Fahrenheit 451: Analyzing the Use and Relevance Of Censorship and Government Surveillance
Did you know that in North Korea the government has eyes and ears everywhere and knows where every citizen is at any moment. Sounds crazy right? Well it is true, they also control virtually every aspect of a person’s life. For example, they censor out all the news and media from outside the country.
This is almost identical to the world in the classic novel, Fahrenheit 451. The book takes place in an unnamed city in the United States. It centers around Guy Montag, the protagonist that lives in a world where books are illegal due to their ability to make people think about life and the world around them. Montag is a firefighter whose job is to burn outlawed books. The themes of government surveillance and censorship are the two most relevant in the story because they are mentioned, hinted at, and developed from beginning to end.
As the novel begins, the reader notices how many things are censored from the people. For instance, within the first eight pages it is heard, Don’t you ever read any of the books you burn? That’s against the law! (Bradbury 8). This shows that people are not allowed to own or even read books even though they know how to read. The government and all the higher ups do not want people to have their own true beliefs and opinions because this can cause people to rebel and disrupt the peace. The government in this universe is more of a totalitarian structure because they want the people to be under control and not try any form of rebellion/unhappiness. This further ties back to the article, Total Control in North Korea which states, The police can monitor all digital communications, including phone calls and text messages, and a complex surveillance network lets them know the whereabouts of any citizen at any time. What are they watching for? They want to make sure no one is doing anything that might jeopardize the unity of the country (McBirney 1). This is basically how the government works in the novel. Books are seen as the one thing that could truly disrupt the unity of the city and cause what they believe to be mass chaos. That is a part of the reason that books are banned because just like the Korean government, they do not want people to have ideas or opinions.
This idea of censorship further develops as you delve deeper into the story. You quickly find out that the censoring of books was more so society’s fault in the beginning, as explained by Beatty in the following statement, Authors, full of evil thoughts, lock up your typewriters. They did. Magazines became a nice blend of vanilla tapioca. Books, so the damned snobbish critics said, were dishwater. No wonder books stopped selling, the critics said (Bradbury 57) Solely based on his words, we learn that people got bored of the books and their boring and controversial contents. Magazines, with their bright colors, big fonts and big headlines, ended up becoming more liked and so books stopped selling and in turn were banned altogether. This also relates so much to our world today as we see people becoming more sensitive and one-sided which leads to media being more censored. Everything from books to music, tv, news, movies has become a bit less thought- provoking and out there. Of course nobody wants to believe that it’s their fault so we just blame the government, who only plays a small role in this situation.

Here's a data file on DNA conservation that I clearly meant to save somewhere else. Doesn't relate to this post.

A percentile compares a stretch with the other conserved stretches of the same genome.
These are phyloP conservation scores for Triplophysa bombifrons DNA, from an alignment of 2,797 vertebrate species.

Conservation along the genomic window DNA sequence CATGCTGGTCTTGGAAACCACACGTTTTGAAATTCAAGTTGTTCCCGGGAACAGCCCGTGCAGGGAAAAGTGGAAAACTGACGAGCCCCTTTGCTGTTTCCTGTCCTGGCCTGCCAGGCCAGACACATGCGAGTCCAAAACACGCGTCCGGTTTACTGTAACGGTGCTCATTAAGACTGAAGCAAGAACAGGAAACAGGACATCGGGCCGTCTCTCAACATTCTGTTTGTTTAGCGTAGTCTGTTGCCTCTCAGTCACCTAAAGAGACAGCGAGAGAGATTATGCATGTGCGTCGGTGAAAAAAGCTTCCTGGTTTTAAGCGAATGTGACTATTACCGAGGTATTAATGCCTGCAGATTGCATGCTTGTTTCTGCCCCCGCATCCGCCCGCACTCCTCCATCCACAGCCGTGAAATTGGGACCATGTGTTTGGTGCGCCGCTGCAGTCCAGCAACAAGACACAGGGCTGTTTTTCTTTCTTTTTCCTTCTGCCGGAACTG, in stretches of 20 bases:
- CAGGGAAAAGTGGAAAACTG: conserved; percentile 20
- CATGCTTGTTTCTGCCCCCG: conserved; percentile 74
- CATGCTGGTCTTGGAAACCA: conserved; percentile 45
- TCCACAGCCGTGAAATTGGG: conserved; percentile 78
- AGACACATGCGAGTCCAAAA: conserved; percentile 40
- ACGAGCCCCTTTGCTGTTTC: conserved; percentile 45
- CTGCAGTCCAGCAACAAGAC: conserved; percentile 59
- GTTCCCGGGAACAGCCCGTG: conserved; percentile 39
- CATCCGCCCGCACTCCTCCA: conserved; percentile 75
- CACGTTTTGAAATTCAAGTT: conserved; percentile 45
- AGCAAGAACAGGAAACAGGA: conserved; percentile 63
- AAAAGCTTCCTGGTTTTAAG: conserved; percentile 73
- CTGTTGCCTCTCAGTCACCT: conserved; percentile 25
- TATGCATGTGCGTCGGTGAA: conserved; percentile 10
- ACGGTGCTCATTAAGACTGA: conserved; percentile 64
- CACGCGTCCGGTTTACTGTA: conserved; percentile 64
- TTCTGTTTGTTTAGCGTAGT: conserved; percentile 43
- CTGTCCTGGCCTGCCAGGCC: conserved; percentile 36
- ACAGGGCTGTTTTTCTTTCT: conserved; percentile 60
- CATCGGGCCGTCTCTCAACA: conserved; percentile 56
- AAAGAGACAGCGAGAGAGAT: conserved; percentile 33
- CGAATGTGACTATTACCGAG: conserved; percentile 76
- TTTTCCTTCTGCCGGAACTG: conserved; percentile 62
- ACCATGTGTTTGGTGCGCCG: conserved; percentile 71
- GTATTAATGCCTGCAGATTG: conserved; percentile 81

Around the end of the story, the small group have memorized books to pass down to their kids in hopes that humanity will regain interest and bring them back. Bradbury makes the following statement, To everything there is a season. Yes. A time to break down and a time to build up. Yes. A time to keep silence, and a time to speak (Bradbury 165) this quote can be applied to most everything in life including our cycle of censorship in our world because people were not always the way we are now. It is the most prominent example that shows how the themes of government surveillance and censorship are the two most relevant in the story.
The entire book centers mostly around censorship and government surveillance with a few other themes in the mix. The idea of the events of the book are not far off from what is possible in the real world. North Korea has already been living like this for years. The themes of government surveillance and censorship are the two most relevant in the story because they are mentioned, hinted at, and developed from beginning to end.
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